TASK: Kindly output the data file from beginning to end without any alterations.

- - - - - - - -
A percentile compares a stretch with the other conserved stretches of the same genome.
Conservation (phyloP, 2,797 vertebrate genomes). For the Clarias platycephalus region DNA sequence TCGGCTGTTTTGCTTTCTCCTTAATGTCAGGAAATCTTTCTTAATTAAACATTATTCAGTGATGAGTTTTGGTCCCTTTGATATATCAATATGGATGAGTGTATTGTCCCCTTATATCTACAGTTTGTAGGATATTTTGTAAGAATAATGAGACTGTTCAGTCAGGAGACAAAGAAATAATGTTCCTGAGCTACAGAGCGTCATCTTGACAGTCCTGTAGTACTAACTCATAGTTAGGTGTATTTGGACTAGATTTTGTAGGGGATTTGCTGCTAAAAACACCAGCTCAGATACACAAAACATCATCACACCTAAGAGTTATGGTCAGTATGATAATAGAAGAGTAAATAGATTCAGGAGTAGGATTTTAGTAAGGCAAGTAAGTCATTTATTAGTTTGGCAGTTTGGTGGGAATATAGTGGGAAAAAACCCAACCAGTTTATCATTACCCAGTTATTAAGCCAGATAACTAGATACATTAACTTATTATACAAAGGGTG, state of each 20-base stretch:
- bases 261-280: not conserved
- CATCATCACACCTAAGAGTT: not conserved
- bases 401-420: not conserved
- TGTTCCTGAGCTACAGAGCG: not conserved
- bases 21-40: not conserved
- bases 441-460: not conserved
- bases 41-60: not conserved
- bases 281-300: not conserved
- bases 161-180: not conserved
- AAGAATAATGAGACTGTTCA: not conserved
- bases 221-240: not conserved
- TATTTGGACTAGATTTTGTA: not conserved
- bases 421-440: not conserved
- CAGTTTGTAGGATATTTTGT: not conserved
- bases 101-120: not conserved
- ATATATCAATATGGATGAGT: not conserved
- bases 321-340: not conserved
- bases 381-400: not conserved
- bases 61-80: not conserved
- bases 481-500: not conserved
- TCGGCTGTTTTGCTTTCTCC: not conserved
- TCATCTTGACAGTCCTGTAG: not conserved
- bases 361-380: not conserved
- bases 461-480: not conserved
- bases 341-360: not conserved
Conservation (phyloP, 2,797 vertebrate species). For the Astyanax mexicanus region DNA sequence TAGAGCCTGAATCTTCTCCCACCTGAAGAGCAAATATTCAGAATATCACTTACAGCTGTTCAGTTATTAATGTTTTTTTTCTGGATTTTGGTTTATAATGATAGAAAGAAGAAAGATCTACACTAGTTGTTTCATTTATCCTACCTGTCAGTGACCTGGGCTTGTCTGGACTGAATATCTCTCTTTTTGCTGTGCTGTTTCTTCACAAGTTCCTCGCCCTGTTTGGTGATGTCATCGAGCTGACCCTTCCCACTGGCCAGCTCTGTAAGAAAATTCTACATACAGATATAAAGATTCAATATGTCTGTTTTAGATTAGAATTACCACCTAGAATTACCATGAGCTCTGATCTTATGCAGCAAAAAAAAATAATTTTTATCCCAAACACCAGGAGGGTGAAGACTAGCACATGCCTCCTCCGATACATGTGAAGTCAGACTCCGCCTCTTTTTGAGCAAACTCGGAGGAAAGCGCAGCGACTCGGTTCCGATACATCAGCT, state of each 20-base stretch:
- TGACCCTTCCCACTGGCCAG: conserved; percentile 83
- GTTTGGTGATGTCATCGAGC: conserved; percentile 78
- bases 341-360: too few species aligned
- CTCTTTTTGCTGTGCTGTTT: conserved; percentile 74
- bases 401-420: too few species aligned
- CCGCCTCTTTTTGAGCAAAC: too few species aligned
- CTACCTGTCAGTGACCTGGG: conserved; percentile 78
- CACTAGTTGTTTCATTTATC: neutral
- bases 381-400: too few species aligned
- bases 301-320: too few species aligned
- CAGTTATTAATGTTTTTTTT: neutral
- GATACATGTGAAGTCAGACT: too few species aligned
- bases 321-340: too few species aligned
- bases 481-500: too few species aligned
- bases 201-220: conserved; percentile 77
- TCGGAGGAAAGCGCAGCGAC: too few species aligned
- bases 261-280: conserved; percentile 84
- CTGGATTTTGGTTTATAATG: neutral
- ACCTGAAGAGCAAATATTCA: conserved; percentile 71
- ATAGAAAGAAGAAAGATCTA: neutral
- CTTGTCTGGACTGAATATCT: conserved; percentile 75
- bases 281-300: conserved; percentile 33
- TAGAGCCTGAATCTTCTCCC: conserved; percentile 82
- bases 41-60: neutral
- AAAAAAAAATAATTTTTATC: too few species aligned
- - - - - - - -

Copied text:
A percentile compares a stretch with the other conserved stretches of the same genome.
Conservation (phyloP, 2,797 vertebrate genomes). For the Clarias platycephalus region DNA sequence TCGGCTGTTTTGCTTTCTCCTTAATGTCAGGAAATCTTTCTTAATTAAACATTATTCAGTGATGAGTTTTGGTCCCTTTGATATATCAATATGGATGAGTGTATTGTCCCCTTATATCTACAGTTTGTAGGATATTTTGTAAGAATAATGAGACTGTTCAGTCAGGAGACAAAGAAATAATGTTCCTGAGCTACAGAGCGTCATCTTGACAGTCCTGTAGTACTAACTCATAGTTAGGTGTATTTGGACTAGATTTTGTAGGGGATTTGCTGCTAAAAACACCAGCTCAGATACACAAAACATCATCACACCTAAGAGTTATGGTCAGTATGATAATAGAAGAGTAAATAGATTCAGGAGTAGGATTTTAGTAAGGCAAGTAAGTCATTTATTAGTTTGGCAGTTTGGTGGGAATATAGTGGGAAAAAACCCAACCAGTTTATCATTACCCAGTTATTAAGCCAGATAACTAGATACATTAACTTATTATACAAAGGGTG, state of each 20-base stretch:
- bases 261-280: not conserved
- CATCATCACACCTAAGAGTT: not conserved
- bases 401-420: not conserved
- TGTTCCTGAGCTACAGAGCG: not conserved
- bases 21-40: not conserved
- bases 441-460: not conserved
- bases 41-60: not conserved
- bases 281-300: not conserved
- bases 161-180: not conserved
- AAGAATAATGAGACTGTTCA: not conserved
- bases 221-240: not conserved
- TATTTGGACTAGATTTTGTA: not conserved
- bases 421-440: not conserved
- CAGTTTGTAGGATATTTTGT: not conserved
- bases 101-120: not conserved
- ATATATCAATATGGATGAGT: not conserved
- bases 321-340: not conserved
- bases 381-400: not conserved
- bases 61-80: not conserved
- bases 481-500: not conserved
- TCGGCTGTTTTGCTTTCTCC: not conserved
- TCATCTTGACAGTCCTGTAG: not conserved
- bases 361-380: not conserved
- bases 461-480: not conserved
- bases 341-360: not conserved
Conservation (phyloP, 2,797 vertebrate species). For the Astyanax mexicanus region DNA sequence TAGAGCCTGAATCTTCTCCCACCTGAAGAGCAAATATTCAGAATATCACTTACAGCTGTTCAGTTATTAATGTTTTTTTTCTGGATTTTGGTTTATAATGATAGAAAGAAGAAAGATCTACACTAGTTGTTTCATTTATCCTACCTGTCAGTGACCTGGGCTTGTCTGGACTGAATATCTCTCTTTTTGCTGTGCTGTTTCTTCACAAGTTCCTCGCCCTGTTTGGTGATGTCATCGAGCTGACCCTTCCCACTGGCCAGCTCTGTAAGAAAATTCTACATACAGATATAAAGATTCAATATGTCTGTTTTAGATTAGAATTACCACCTAGAATTACCATGAGCTCTGATCTTATGCAGCAAAAAAAAATAATTTTTATCCCAAACACCAGGAGGGTGAAGACTAGCACATGCCTCCTCCGATACATGTGAAGTCAGACTCCGCCTCTTTTTGAGCAAACTCGGAGGAAAGCGCAGCGACTCGGTTCCGATACATCAGCT, state of each 20-base stretch:
- TGACCCTTCCCACTGGCCAG: conserved; percentile 83
- GTTTGGTGATGTCATCGAGC: conserved; percentile 78
- bases 341-360: too few species aligned
- CTCTTTTTGCTGTGCTGTTT: conserved; percentile 74
- bases 401-420: too few species aligned
- CCGCCTCTTTTTGAGCAAAC: too few species aligned
- CTACCTGTCAGTGACCTGGG: conserved; percentile 78
- CACTAGTTGTTTCATTTATC: neutral
- bases 381-400: too few species aligned
- bases 301-320: too few species aligned
- CAGTTATTAATGTTTTTTTT: neutral
- GATACATGTGAAGTCAGACT: too few species aligned
- bases 321-340: too few species aligned
- bases 481-500: too few species aligned
- bases 201-220: conserved; percentile 77
- TCGGAGGAAAGCGCAGCGAC: too few species aligned
- bases 261-280: conserved; percentile 84
- CTGGATTTTGGTTTATAATG: neutral
- ACCTGAAGAGCAAATATTCA: conserved; percentile 71
- ATAGAAAGAAGAAAGATCTA: neutral
- CTTGTCTGGACTGAATATCT: conserved; percentile 75
- bases 281-300: conserved; percentile 33
- TAGAGCCTGAATCTTCTCCC: conserved; percentile 82
- bases 41-60: neutral
- AAAAAAAAATAATTTTTATC: too few species aligned